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MLPA Info

MLPA Background

In the mid-1990s when the Marine Life Protection Act (MLPA) was first envisioned, California’s ocean environment was in trouble — several fish stocks were in decline, a clear need existed to protect the ocean and its ecosystem and the “green” movement was just beginning to realize its full potential. Along with several other legislative actions, California enacted, but did not fund, the MLPA. In combination, these measures were intended to protect the health of our ocean ecosystem. The MLPA was designed to “sustain, conserve and protect” the state’s marine resources through the establishment of a series of designations called marine protected areas (MPAs), including no-fishing areas called marine reserves. The state began implementation shortly after passage of the law, but the effort stalled due to the lack of financial resources.

Since the late-1990s, the health of California’s fisheries improved significantly. Thanks to the enactment and enforcement of important conservation aspects of state and federal laws such as the Marine Life Management Act and the Magnuson-Stevens Act, overfishing along the entire Pacific coast is no longer occurring and California’s marine fish stocks are rebuilding. This approach clearly has demonstrated that fish stocks can be effectively managed and rebuilt under existing fishery management regulations and without the aid of the MLPA closures and their associated adverse economic and environmental impacts on fishing and coastal communities.

Regardless, environmental organizations were not content to let the MLPA sit idly by. In 2004, with the advent of a “public-private partnership” between the state and a wealthy foundation, private funds were injected into the public-process of MLPA implementation. This “partnership” fundamentally transformed MLPA implementation into a process that the Legislature would not have recognized. Under this process, statutory requirements have been ignored, environmental review has been flawed, and private meetings that should have been open to the public were held, during which important decisions were made.

Establishing no-fishing zones presents a serious challenge to sportfishing and can have a significant economic impact on communities supported by recreational fishing. A program originally estimated by the Legislature to cost California $250,000 per year is now estimated to cost more than $40 million annually to enforce and monitor — resources that California simply does not have. The program will also have serious economic impacts on businesses and communities throughout California. For example, in the first region of the state undertaken by the MLPA — the Central coast — recreational fishing tackle sales have declined by 20% compared to other parts of the state. This early indicator will be followed by lost sales and jobs in the lodging and food industries that support recreational angler visits to central California coastal areas.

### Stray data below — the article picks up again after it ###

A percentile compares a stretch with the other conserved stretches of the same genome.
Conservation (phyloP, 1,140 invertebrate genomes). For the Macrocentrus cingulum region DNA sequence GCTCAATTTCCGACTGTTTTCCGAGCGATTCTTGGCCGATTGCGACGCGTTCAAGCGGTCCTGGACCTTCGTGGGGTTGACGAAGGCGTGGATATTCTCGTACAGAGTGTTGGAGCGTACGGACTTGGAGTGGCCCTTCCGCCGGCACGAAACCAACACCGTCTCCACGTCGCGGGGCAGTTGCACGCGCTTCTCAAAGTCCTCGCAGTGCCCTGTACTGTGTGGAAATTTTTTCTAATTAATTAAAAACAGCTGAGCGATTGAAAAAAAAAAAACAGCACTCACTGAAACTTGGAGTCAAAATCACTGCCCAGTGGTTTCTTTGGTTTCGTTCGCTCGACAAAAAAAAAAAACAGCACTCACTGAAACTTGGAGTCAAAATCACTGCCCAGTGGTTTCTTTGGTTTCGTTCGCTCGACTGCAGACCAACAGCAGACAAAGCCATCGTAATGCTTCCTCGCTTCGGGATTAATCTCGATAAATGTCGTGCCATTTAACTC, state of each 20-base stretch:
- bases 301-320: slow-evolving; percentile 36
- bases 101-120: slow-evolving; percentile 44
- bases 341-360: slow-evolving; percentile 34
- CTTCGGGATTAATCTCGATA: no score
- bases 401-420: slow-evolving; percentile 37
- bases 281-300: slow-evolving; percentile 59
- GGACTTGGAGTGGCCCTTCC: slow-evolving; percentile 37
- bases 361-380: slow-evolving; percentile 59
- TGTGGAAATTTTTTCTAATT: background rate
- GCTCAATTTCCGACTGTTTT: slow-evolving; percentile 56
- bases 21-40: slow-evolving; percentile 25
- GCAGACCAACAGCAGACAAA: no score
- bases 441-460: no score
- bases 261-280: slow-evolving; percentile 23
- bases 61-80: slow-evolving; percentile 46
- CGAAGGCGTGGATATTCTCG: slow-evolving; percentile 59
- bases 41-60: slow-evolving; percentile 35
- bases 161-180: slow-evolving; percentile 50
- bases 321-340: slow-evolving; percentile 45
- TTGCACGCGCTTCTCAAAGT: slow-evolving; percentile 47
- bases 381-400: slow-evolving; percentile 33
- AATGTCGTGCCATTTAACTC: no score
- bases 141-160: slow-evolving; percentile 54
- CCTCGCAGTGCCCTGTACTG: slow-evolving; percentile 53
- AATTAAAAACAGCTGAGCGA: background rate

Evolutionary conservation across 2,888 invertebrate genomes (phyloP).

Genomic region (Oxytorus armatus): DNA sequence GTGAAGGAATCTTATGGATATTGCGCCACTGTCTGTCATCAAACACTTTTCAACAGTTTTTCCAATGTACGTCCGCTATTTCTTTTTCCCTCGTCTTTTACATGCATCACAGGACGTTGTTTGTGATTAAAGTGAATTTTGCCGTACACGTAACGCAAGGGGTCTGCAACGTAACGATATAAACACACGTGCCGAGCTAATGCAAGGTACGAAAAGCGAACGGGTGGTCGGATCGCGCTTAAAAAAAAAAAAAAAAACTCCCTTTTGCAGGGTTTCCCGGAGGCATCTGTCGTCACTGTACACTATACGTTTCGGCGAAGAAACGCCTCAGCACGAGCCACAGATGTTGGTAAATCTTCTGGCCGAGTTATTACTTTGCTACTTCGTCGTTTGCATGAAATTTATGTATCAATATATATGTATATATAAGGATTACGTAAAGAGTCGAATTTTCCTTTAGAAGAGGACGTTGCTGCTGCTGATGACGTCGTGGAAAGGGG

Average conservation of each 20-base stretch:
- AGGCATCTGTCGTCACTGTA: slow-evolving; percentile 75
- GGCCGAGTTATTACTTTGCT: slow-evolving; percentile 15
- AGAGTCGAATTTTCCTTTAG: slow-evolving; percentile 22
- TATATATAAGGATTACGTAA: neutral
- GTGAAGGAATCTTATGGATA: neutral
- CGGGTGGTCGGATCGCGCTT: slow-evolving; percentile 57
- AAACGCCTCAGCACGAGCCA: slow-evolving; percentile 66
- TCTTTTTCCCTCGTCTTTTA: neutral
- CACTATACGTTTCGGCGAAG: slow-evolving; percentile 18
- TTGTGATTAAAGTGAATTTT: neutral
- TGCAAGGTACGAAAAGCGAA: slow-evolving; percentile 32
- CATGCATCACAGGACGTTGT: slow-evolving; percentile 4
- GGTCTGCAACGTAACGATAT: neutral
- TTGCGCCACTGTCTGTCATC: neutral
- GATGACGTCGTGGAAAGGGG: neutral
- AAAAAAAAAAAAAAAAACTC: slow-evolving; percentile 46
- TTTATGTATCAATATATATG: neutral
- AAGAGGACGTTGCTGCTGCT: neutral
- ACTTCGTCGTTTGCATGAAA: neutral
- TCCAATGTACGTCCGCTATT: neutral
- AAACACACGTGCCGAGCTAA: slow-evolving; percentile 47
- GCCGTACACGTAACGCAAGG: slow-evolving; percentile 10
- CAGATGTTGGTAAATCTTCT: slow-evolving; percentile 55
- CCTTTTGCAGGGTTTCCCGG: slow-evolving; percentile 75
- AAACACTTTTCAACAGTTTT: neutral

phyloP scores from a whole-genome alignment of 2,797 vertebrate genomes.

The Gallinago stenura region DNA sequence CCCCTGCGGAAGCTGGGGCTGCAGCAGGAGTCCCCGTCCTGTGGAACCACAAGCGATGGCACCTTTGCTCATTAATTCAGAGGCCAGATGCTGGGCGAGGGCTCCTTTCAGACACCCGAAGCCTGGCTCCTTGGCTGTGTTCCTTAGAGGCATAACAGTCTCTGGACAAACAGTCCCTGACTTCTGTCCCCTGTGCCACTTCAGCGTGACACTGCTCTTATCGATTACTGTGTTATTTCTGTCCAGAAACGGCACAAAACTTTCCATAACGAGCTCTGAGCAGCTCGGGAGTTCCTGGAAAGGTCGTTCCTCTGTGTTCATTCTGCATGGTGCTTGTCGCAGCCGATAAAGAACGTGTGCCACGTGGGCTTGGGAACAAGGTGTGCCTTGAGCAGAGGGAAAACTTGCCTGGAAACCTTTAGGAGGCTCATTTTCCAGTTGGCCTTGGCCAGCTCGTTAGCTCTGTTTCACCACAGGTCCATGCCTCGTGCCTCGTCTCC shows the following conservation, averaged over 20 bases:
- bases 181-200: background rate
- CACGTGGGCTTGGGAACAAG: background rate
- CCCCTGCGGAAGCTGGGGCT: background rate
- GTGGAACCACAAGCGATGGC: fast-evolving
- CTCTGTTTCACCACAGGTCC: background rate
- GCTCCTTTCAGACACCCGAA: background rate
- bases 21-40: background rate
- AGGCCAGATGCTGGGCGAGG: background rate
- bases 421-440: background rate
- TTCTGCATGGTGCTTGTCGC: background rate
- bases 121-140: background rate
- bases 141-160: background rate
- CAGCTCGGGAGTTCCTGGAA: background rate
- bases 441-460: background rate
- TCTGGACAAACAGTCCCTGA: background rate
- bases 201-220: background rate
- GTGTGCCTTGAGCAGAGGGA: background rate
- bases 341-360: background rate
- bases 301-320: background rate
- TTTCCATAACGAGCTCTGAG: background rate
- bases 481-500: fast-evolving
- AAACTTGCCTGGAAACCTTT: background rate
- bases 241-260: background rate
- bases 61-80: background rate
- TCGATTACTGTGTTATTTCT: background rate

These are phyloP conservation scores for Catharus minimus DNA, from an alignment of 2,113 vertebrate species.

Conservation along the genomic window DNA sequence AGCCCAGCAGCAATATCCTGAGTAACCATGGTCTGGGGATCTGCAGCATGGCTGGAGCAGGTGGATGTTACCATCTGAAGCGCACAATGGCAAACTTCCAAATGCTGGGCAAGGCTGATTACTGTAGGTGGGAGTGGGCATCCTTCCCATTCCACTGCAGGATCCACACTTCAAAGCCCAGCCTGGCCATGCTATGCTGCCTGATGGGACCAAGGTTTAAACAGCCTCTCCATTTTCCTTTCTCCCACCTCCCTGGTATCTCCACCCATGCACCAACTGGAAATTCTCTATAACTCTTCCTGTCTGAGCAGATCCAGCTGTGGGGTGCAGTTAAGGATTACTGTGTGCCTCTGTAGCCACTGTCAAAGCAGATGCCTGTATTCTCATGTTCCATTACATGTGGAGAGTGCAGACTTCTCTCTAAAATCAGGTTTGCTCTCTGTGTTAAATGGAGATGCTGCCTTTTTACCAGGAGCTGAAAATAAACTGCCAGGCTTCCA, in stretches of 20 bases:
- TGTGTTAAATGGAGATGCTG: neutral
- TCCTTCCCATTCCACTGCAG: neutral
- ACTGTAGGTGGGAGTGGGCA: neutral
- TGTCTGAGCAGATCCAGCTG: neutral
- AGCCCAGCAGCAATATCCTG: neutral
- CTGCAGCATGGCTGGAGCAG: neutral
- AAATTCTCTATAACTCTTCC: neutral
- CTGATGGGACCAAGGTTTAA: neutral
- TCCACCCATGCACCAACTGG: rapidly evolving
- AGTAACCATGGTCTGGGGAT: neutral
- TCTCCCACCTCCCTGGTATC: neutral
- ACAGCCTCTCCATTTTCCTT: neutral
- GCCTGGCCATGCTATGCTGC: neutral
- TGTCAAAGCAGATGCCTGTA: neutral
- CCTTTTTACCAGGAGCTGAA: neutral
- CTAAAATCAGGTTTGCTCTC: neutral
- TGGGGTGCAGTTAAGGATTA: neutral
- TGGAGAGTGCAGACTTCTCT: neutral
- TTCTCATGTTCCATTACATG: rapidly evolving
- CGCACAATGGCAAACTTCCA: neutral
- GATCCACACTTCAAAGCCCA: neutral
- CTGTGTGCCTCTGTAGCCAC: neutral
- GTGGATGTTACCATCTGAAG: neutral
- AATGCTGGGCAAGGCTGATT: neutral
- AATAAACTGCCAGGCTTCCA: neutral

Recreational angler groups in California have stepped up to overturn MLPA regulations in the courts. On January 27, 2011, the United Anglers of Southern California, Coastside Fishing Club and Robert Fletcher filed a lawsuit in the San Diego County Superior Court seeking to set aside MLPA regulations for the North Central and South Coast study regions. The lawsuit cites a lack of statutory authority for the Fish and Game Commission to adopt the regulations, and, in the case of the South Coast regulations, numerous violations of the CEQA process in the commission’s environmental review of the regulations.

Your help is needed to ensure that this legal effort is a success. Tremendous progress has been made to date, but financial contributions from anglers like you are needed to keep the effort moving forward. By donating just $5 or more, you can do your part to help save California fishing and keep our coastal waters open for you and future generations to enjoy.

 

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